Taking a giant leap onto the already overcrowded commuter boat, I was able to grab onto a rope which swayed wildly as the boat's motors roared into action. Then we careened full speed ahead into the narrow canal also known as Khlong (canal) Saen Saeb.
The boat's well-dressed passengers seemed happily oblivious to the danger factor as they calmly sat looking out over the water. Sometimes referred to as the Venice of the East, Bangkok's watery ways are more like a high-speed version and although the canals are not used as much as they were historically, they cover hundreds of kilometres and are well travelled by locals and tourists alike. In this particular boat there were only a handful of tourists, and every few minutes, people hopped on and off the boats. During rush hour, the canals are only for well-coordinated locals and not slow-paced, camera-toting tourists such as myself.
It was hard to see as the water sprayed up from both sides of the boat, and I had to feel my way along the boat's edge with the rope as a guide hoping that a space would reveal itself closer to the back of the boat.
Looking all around me I noticed that nobody made room for me... then it occurred to me that I just had to do what the Thai people do. So I released my Canadian "polite personal space hang-up" and slid over to the nearest bench and proceeded to sit down even though the bench was full. Miraculously everyone pushed over and space was made for me somehow, for which I will always be eternally grateful.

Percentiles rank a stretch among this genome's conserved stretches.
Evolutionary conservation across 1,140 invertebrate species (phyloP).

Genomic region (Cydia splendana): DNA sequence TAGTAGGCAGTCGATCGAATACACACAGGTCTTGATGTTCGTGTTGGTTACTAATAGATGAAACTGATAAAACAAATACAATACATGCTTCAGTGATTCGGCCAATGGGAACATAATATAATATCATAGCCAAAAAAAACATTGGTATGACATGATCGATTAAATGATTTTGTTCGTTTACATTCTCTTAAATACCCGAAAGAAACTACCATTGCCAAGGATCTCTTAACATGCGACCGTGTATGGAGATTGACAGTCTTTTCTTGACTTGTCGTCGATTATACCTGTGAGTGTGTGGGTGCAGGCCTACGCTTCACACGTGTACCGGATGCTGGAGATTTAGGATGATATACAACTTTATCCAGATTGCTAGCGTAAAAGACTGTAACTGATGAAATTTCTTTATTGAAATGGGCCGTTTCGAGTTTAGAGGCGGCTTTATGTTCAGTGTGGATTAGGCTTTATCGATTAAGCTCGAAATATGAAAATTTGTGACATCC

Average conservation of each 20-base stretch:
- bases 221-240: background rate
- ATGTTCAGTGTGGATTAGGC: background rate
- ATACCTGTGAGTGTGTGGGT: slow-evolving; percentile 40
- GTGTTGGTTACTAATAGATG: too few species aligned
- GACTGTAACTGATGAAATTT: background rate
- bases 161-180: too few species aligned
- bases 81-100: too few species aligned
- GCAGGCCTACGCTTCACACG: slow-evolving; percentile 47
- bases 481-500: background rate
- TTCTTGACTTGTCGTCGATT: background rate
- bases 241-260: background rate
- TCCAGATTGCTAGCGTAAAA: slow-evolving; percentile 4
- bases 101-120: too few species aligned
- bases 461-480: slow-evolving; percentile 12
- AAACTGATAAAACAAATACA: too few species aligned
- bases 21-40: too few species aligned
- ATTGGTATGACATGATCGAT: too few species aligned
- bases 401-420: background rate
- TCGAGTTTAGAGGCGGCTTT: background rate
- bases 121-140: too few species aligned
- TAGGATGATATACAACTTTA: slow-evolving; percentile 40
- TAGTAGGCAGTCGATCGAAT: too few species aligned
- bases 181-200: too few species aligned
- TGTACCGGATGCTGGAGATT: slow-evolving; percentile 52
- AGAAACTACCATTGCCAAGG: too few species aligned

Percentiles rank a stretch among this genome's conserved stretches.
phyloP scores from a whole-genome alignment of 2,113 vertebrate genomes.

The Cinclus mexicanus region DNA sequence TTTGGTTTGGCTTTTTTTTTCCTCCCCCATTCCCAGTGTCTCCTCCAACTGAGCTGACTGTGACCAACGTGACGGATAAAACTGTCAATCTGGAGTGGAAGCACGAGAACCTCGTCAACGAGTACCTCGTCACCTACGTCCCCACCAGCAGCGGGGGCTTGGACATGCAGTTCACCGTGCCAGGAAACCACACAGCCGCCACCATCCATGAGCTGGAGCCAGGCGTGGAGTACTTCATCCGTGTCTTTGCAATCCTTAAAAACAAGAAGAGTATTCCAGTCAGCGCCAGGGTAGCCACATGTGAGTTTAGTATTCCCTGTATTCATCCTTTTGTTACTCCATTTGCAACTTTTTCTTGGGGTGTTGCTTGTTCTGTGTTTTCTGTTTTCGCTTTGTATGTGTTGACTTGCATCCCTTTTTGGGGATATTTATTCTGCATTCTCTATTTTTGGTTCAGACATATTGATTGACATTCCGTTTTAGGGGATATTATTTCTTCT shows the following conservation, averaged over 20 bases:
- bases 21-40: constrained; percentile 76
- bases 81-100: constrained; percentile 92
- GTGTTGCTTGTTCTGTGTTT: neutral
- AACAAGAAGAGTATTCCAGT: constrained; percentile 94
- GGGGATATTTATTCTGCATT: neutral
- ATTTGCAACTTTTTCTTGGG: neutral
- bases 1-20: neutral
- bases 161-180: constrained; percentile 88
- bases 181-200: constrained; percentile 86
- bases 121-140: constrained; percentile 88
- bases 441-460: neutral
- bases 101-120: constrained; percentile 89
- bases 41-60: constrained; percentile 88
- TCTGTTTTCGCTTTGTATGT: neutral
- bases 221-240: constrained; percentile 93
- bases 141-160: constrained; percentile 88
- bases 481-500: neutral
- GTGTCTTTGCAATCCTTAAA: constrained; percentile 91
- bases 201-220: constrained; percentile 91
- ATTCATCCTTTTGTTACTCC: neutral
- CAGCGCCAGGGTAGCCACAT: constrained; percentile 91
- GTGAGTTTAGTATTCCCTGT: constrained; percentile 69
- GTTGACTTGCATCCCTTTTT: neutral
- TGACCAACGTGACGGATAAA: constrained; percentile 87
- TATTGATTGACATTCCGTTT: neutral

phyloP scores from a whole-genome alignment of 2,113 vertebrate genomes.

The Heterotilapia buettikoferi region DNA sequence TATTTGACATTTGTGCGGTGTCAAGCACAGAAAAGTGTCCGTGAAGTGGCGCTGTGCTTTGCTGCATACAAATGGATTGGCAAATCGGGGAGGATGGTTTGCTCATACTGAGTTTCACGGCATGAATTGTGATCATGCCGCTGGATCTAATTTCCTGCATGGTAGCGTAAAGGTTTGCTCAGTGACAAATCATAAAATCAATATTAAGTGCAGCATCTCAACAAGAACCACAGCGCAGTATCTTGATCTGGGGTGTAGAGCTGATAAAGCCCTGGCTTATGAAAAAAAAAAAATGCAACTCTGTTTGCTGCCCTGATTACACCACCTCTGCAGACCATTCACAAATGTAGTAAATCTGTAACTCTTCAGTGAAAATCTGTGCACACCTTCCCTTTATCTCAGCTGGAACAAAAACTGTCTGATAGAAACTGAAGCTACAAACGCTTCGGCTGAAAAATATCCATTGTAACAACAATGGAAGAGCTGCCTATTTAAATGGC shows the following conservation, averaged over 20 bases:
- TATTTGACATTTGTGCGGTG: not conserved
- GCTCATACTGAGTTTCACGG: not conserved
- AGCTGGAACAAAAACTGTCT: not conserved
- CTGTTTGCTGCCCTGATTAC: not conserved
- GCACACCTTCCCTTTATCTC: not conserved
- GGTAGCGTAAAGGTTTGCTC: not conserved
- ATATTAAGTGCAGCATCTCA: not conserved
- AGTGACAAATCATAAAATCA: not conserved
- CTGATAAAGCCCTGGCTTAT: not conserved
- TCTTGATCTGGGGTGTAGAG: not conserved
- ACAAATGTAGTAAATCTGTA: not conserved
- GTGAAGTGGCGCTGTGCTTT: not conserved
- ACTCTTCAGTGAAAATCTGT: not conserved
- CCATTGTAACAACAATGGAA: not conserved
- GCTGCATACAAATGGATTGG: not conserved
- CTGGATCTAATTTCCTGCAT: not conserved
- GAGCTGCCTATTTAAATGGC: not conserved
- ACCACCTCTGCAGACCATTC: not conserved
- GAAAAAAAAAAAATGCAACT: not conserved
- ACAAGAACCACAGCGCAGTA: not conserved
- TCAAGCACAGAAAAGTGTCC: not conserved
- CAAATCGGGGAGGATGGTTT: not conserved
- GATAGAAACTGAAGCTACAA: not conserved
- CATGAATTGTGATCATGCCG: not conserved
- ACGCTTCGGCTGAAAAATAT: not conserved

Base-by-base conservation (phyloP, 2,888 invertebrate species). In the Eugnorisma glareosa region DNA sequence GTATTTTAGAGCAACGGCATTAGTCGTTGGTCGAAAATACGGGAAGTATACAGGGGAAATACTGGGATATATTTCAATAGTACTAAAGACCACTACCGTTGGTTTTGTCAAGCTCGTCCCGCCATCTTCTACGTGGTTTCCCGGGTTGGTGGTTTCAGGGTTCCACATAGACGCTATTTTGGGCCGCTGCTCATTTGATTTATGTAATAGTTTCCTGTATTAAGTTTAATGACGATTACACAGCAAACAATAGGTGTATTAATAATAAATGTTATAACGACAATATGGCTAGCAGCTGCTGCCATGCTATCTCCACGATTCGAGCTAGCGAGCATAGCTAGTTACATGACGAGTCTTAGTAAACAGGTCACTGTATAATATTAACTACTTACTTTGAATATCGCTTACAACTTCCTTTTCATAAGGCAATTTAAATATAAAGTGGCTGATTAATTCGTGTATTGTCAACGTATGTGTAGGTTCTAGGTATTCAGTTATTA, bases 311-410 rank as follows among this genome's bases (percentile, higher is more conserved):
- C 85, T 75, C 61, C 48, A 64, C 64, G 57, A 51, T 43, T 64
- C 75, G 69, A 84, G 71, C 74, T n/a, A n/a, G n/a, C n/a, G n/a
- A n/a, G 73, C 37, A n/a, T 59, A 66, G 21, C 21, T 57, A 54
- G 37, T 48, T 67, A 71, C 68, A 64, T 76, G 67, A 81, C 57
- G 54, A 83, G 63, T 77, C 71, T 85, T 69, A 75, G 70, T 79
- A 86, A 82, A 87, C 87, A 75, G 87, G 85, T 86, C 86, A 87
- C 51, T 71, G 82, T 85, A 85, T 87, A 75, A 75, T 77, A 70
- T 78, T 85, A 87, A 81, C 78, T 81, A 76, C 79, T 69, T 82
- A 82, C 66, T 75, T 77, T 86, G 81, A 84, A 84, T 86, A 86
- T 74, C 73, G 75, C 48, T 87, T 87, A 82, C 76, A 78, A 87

As we sped along, large walls of hanging bougainvillea cascaded down onto the narrow walkways and brightly coloured pots of flowers decorated the old-timber-frame homes on stilts. Busy canal markets displayed their clothing and wares with hanging bits of rope and metal rods like a never ending multi-coloured curtain on the stage. For me, the canals are a perfect blend of past and present in the steamy beautiful chaos of Bangkok. The rich vibrant colour and culture of the canals tells the story of Bangkok and mesmerizes you with its people, beauty and gritty edges.
Suddenly everybody seated in the boat put their heads between their legs or ducked down... I automatically did the same thing and the whole boat roof lowered instantly just over our heads as the boat went under an extremely low-ceiling bridge.
Apparently everybody knows when and where to do this, so pay attention otherwise you might end up going for an unexpected swim in the canal! After the boat roof flipped back up, a boat worker came over and held out her had for payment — luckily I had exact change, as the only thing keeping her from falling off the boat was her vice-like grip on the rope rail as she moved expertly up and down the boat sides remembering who had and hadn't paid.
One thing you never have to worry about while navigating the Bangkok canals is food. Countless vendors with curbside barbecues are an integral part of city life, and you only have to walk five minutes in any direction to have your choice of delicious Thai food served fresh daily from the markets. Everything tastes superb.
Until 1851 the canals were used as the main way of getting around the city. That is why there are so many temples, markets and cafes, as well as fascinating architecture, along the way. If you are very lucky you will see enormous monitor lizards up close and personal, as they sun themselves casually on the quieter canal routes. Thais believe these water monitors to be bad luck and the word for them in Thai is an insult (used in a similar way as a particular vulgar term in English that literally means an anal orifice).
Local archeology shows that the city has been using canals throughout history with prehistoric crisscross grids going back some five thousand years. Many of the canals have been filled in as road transportation, but there are still a wonderful variety of boat choices and tours ranging from decadent dining to floating markets.
So for those that want to ride the amazing waterways of the ancient kingdom of Siam, be brave, make sure to wear sensible shoes and don't fall in!
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